“I really wasn’t expecting to be in a supervisory role right after graduation,” says Hammond-Collins, who completed the program in 2014. “Really it was just an amazing opportunity that would really kick start my career and allow me to apply what I’ve been learning in my masters”.
Climbing the professional ladder has been quick for Hammond-Collins, which she credits in part to the high standard of professional training and strong connections she made with faculty, fellow students and health professionals while studying at the SPH.
As a graduate of McGill University’s nursing program, Hammond-Collins was seeking a master’s degree that would give her hands-on experience during the program.
“What pulled me to choose the U of S was a combination of the excellent program they offered and the practicum. Having hands-on experience during your studies is really important to prepare you for the work force,” she says.
The SPH has one of a few MPH programs in Canada that offers students a practicum experience.
During a 12-week practicum, Hammond-Collins worked for the Saskatoon Health Region at the West Winds Primary Health Centre. She gained new perspective working alongside public health nurses, assisting with an important research study into breastfeeding rates among new mothers.
“It was a really excellent experience,” she says, adding that this added a qualitative aspect to her research into the barriers and facilitators of breastfeeding
Hammond-Collins said she was excited to be involved in a real, collaborative public health work environment.
“All around me there were working professionals. Outside the waiting room there were patients. I was very much integrated in the work place.”
A month after completing the two-year MPH program with a focus on Biostatistics and Epidemiology in May 2014, Hammond-Collins was employed as public health nursing supervisor with the Prairie North Health Region. She found the job through a connection made at the school’s annual poster fair.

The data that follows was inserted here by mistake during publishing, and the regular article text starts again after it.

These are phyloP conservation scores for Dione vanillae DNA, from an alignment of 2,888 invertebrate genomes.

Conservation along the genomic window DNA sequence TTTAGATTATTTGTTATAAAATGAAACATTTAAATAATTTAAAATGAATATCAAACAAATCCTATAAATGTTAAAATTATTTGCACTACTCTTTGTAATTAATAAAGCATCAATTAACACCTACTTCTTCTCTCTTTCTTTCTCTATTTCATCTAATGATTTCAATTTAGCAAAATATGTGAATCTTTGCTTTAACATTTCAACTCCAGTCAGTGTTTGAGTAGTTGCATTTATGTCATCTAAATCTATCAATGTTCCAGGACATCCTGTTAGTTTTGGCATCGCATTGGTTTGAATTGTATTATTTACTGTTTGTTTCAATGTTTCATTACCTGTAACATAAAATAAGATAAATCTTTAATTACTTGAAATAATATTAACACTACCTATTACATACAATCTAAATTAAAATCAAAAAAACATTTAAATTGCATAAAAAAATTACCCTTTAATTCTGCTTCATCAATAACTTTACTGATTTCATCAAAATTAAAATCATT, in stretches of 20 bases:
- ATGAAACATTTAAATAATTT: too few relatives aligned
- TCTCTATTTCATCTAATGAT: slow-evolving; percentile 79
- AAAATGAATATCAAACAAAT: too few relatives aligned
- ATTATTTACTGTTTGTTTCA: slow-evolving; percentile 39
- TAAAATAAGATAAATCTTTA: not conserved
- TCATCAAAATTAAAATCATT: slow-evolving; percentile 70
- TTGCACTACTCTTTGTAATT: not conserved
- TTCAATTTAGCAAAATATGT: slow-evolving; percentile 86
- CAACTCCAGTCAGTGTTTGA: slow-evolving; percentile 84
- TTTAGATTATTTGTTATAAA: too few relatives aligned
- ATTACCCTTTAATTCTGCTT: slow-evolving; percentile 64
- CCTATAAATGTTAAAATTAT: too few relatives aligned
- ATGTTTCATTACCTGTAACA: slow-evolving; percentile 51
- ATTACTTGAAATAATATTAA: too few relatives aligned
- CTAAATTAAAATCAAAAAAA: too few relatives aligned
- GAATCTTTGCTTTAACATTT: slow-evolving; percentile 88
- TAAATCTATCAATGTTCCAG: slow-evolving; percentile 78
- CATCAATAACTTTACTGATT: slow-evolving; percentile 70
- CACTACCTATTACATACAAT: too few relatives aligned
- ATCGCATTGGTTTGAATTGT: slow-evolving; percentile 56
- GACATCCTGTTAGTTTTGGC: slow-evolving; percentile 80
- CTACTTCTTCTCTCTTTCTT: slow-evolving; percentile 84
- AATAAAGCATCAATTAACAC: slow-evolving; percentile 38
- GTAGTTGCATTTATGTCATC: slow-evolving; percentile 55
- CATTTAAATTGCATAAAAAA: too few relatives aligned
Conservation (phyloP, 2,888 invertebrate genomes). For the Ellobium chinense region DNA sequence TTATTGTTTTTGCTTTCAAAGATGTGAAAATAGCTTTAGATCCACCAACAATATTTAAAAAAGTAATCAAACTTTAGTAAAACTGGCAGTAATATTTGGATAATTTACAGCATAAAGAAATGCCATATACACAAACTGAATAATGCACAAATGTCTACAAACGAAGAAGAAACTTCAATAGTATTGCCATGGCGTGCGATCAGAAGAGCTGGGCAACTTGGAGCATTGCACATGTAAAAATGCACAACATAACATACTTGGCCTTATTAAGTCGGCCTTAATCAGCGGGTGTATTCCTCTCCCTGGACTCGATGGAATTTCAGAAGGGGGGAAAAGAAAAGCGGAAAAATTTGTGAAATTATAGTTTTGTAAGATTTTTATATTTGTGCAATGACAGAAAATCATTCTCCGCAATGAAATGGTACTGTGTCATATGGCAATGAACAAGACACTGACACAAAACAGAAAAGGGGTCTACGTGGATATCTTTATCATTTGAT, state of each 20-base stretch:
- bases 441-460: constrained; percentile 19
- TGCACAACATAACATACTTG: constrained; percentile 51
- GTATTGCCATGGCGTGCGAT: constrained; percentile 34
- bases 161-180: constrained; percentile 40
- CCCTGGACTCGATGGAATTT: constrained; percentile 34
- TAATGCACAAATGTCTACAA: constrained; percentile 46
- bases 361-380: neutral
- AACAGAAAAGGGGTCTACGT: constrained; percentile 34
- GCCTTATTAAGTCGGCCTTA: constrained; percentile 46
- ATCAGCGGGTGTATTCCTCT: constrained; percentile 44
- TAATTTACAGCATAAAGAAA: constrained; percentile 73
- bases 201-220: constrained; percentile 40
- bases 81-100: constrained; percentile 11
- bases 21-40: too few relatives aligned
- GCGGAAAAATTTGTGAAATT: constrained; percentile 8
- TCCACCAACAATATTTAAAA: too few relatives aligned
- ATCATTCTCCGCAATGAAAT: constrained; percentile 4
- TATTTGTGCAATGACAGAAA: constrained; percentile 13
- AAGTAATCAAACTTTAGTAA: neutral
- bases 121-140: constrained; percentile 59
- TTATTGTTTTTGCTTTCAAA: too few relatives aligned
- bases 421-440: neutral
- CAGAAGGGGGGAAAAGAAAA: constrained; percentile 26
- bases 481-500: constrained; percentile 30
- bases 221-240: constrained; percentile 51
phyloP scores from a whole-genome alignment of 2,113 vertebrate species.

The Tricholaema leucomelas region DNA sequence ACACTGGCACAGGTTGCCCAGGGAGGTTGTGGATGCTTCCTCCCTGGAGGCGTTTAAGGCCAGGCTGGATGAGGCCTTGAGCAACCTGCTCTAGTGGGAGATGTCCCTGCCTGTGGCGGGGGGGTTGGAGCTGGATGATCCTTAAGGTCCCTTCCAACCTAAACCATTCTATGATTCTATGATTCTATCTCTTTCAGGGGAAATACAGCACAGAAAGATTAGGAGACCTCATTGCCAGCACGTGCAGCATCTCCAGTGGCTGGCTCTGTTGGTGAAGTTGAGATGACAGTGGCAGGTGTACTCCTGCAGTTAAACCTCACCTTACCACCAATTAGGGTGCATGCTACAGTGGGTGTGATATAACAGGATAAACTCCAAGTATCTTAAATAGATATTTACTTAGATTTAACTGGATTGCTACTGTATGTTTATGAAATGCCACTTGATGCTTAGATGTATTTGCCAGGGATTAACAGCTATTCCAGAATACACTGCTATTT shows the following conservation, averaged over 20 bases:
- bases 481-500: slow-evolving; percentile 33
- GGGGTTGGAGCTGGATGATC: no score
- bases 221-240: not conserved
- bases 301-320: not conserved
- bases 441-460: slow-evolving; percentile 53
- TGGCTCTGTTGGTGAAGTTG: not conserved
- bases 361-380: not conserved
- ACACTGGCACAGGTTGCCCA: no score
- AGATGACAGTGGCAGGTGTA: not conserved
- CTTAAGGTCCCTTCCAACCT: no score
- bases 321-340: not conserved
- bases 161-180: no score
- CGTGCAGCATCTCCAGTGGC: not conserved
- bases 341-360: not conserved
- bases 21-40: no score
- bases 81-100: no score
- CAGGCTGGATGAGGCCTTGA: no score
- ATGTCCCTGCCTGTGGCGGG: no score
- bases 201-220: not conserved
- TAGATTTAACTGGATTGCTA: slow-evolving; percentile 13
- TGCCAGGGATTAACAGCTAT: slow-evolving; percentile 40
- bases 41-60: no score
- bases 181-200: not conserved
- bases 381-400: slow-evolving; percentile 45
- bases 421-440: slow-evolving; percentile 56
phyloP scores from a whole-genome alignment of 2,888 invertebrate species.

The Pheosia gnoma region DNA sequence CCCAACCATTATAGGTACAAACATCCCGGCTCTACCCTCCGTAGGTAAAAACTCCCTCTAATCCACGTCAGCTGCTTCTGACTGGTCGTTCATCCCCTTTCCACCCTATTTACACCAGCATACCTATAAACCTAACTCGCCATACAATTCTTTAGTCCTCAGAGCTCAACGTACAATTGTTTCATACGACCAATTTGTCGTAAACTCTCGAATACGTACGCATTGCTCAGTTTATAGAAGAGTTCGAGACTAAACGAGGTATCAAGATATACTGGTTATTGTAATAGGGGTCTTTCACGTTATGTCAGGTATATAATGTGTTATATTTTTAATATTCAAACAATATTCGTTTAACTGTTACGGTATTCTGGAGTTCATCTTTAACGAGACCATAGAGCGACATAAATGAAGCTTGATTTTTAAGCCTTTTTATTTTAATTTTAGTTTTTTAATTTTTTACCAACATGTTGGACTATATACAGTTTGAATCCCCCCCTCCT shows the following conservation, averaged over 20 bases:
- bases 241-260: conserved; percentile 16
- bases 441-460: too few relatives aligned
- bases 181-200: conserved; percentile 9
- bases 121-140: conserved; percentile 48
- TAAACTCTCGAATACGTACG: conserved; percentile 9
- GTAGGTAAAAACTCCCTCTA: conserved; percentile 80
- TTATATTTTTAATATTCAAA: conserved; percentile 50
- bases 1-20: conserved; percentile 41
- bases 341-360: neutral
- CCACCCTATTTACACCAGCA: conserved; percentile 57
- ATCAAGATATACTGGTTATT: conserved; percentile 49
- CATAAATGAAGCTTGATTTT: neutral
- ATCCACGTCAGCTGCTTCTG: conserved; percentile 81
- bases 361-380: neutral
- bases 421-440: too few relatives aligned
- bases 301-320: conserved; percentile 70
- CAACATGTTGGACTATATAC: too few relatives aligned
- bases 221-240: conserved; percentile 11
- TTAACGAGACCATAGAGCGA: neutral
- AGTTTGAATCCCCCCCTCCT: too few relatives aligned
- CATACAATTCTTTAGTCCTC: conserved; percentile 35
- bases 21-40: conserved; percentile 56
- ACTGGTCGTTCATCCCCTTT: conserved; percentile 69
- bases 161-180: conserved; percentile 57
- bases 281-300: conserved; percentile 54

She acknowledges how important connecting with faculty, fellow students and health professionals has been to her success. Some professors continue to keep in contact with her, providing valuable professional and personal support as she continues on her career path. She recommends students take full advantage of the good relationships the school has fostered with health organizations in Saskatchewan and beyond, to build a strong professional network that will last for years to come.
“These relationships you form in a graduate program will help you for many years down the road as you continue in your professional, and personal life,” she says.
Now based in North Battleford, Saskatchewan, Hammond-Collins has already advanced in her career to her current position, in which she is juggling the challenges of overseeing multiple programs.
It is an expansive role, but it is one she feels her MPH has prepared her for.
“I feel like my training in public health policy and program evaluation is really useful in a manager role,” she says. “I love being able to work with teams to implement change.”
Hammond-Collins says she had an “amazing experience” as a student with the SPH, with the opportunity to make connections with faculty, the small classes of fellow students with diverse backgrounds, and the chance to be immersed in the community through her practicum.
Written by Jeanette Stewart.